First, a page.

Google co-founders Larry Page and Sergey Brin have announced a huge organisational change to the way their company will be run with the creation of a new parent company called Alphabet, of which Google will become a fully owned subsidiary. Distancing themselves from the day to day operations of Google, Page and Brin will take up the positions of CEO and President of Alphabet respectively. Taking control of Google is Sundar Pichai who will be taking on the role of CEO.
The slimmed down Google headed by Pichai will encompass the businesses that the everyday user has come to associate with the brand. The Google search engine, YouTube, Google Chrome and the Android mobile operating system will now be the only businesses remaining under the Google umbrella. Page said that this, “slightly slimmed down Google” will have greater focus under Pichai’s management. For everyday users, it seems that for the present at least there will be very little change to the way the core brand will operate.
Meanwhile, Alphabet will take over Google’s more ambitious and experimental businesses such as the high-speed fiber-optic internet business that is Fiber and the independent research and development biotech company Calico. Also falling under the Alphabet umbrella will be two financial businesses, Google Capital which invests in private equity deals and Google Ventures which is the company’s venture capital arm. The company’s experimental laboratory Google X will be run by Brin as a separate entity.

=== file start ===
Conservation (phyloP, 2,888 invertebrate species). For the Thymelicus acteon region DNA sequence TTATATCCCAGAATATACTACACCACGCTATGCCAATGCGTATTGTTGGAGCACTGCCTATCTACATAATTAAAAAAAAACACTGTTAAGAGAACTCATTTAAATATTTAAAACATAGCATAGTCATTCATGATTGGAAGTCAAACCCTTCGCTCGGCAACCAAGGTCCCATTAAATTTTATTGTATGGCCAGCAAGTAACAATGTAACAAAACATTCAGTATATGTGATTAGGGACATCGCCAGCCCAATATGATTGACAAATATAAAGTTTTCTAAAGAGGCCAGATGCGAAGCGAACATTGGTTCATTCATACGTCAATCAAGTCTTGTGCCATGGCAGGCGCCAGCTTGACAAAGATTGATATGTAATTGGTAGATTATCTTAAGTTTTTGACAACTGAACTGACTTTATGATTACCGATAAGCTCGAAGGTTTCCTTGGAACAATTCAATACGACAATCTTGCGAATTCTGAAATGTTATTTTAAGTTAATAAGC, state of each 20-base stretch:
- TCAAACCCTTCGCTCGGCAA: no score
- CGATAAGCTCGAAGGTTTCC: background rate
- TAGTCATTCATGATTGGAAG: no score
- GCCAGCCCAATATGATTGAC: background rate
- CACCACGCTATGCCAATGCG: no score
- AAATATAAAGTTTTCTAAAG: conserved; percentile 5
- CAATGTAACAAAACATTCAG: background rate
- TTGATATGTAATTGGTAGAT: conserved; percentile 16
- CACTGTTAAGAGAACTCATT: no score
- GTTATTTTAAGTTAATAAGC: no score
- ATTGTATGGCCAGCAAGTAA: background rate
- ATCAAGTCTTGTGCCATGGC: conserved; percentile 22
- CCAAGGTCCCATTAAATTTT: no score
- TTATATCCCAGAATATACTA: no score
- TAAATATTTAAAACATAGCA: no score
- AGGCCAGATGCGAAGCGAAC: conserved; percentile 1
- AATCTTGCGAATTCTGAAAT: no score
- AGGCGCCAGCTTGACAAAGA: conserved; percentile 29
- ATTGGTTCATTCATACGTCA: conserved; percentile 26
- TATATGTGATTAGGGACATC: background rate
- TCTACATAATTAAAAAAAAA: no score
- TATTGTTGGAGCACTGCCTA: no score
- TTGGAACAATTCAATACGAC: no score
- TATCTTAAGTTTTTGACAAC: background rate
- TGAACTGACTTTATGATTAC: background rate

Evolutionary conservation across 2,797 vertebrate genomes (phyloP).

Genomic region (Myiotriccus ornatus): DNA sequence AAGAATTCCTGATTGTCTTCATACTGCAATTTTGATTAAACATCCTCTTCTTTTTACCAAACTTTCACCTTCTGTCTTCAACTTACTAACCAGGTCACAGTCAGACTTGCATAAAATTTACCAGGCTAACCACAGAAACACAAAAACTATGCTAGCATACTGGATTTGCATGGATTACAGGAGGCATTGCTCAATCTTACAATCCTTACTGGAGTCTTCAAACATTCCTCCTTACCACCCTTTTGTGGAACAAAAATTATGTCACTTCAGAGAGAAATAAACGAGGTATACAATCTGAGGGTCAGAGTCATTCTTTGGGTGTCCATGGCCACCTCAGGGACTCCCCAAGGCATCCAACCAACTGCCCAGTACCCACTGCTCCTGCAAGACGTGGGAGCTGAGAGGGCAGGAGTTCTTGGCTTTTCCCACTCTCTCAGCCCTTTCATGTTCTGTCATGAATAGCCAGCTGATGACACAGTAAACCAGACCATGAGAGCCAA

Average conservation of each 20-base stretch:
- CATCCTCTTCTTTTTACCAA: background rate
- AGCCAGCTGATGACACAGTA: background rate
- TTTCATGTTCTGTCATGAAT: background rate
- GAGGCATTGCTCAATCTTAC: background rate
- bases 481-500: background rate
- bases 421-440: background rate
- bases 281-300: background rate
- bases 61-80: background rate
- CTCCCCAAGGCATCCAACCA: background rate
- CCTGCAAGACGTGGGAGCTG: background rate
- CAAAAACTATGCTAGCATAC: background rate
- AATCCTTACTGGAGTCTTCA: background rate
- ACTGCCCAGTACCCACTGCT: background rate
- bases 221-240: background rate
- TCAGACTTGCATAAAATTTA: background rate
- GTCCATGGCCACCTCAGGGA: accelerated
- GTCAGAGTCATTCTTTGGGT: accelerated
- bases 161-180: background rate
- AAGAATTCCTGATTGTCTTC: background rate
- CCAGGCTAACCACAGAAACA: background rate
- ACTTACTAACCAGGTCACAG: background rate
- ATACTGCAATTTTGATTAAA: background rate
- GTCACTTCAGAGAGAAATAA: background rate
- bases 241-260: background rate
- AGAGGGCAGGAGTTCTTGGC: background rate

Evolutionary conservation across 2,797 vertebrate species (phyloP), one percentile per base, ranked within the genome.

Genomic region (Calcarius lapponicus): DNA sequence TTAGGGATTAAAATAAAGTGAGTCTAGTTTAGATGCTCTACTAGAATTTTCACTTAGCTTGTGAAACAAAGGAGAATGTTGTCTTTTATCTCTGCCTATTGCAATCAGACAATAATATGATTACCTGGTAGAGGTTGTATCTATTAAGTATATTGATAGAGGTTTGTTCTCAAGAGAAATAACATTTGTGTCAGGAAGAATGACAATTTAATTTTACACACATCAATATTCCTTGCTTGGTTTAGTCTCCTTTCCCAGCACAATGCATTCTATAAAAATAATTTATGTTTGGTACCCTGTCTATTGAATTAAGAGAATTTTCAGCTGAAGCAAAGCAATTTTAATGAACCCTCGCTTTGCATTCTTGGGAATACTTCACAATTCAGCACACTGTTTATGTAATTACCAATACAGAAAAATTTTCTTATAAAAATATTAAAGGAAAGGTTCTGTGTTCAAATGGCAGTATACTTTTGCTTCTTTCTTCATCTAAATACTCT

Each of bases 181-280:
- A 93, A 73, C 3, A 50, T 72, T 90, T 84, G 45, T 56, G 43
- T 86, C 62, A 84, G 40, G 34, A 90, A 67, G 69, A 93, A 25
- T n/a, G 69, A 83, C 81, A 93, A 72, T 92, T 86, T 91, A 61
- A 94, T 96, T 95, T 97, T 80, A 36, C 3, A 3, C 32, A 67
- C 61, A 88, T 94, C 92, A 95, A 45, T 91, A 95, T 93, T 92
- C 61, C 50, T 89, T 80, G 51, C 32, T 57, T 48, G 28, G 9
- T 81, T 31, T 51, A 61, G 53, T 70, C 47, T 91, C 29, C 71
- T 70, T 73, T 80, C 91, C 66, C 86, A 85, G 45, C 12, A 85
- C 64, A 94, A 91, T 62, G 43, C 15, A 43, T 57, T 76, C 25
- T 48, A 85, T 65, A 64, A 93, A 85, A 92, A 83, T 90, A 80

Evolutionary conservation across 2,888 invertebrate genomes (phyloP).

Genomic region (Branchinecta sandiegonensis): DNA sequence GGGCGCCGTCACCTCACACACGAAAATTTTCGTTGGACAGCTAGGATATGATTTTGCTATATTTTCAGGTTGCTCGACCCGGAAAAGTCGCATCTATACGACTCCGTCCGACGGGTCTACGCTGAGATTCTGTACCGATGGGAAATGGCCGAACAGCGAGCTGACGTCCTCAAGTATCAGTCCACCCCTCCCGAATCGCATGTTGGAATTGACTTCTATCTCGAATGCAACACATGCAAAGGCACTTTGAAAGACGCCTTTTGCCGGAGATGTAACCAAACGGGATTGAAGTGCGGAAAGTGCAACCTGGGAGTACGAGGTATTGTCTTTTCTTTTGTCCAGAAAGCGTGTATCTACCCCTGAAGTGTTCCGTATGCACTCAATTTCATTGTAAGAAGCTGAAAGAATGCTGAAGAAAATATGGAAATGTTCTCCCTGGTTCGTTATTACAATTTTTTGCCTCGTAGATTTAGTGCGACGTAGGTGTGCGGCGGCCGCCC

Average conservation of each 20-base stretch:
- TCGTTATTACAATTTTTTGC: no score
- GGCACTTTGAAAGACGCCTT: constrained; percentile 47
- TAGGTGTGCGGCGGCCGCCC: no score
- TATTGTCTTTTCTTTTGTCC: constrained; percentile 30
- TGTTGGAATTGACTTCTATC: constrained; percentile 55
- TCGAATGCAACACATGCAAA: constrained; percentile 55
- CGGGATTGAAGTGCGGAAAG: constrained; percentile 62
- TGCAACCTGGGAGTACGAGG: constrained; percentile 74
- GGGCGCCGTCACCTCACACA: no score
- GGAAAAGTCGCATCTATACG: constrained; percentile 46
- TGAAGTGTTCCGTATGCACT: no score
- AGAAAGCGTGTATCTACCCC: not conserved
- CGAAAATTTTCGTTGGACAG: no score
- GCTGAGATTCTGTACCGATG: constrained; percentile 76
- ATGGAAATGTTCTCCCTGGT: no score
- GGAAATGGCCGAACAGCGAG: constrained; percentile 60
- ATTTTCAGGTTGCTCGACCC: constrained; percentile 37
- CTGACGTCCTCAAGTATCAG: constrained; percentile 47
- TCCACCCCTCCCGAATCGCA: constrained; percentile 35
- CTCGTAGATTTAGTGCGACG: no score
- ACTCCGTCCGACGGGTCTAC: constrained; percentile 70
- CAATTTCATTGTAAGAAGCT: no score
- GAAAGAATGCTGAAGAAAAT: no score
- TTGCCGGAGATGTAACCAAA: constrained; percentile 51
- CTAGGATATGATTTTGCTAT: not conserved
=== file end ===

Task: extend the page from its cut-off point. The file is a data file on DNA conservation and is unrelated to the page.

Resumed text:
Late last year in an interview with the Financial Times, Page stated that “There is no model for the kind of company Google wants to become. But if there’s a single person who represents many of the qualities I think will be needed for the task ahead, then it’s Warren Buffett”. Mondays announcement seems to be the first step in transforming Google into something akin to Berkshire Hathaway, the massive empire built by Warren Buffet with a disparate portfolio comprising of businesses ranging from real estate to underwear. Stepping into their management positions at Alphabet will give Page and Brin the opportunity to look more at the bigger picture as they oversee their group of semi-independent businesses of which Google will be the largest.
When the announcement was made after trading hours on Monday afternoon the stock price rose significantly. Although it has now steadied it will be interesting to see if this restructuring will affect the markets opinion in the coming weeks and months especially as Alphabet and not Google will be the publicly traded entity. The views of Google’s other executives and investors are also as yet unknown and Google spokeswoman Gina Scigliano has so far declined media comment.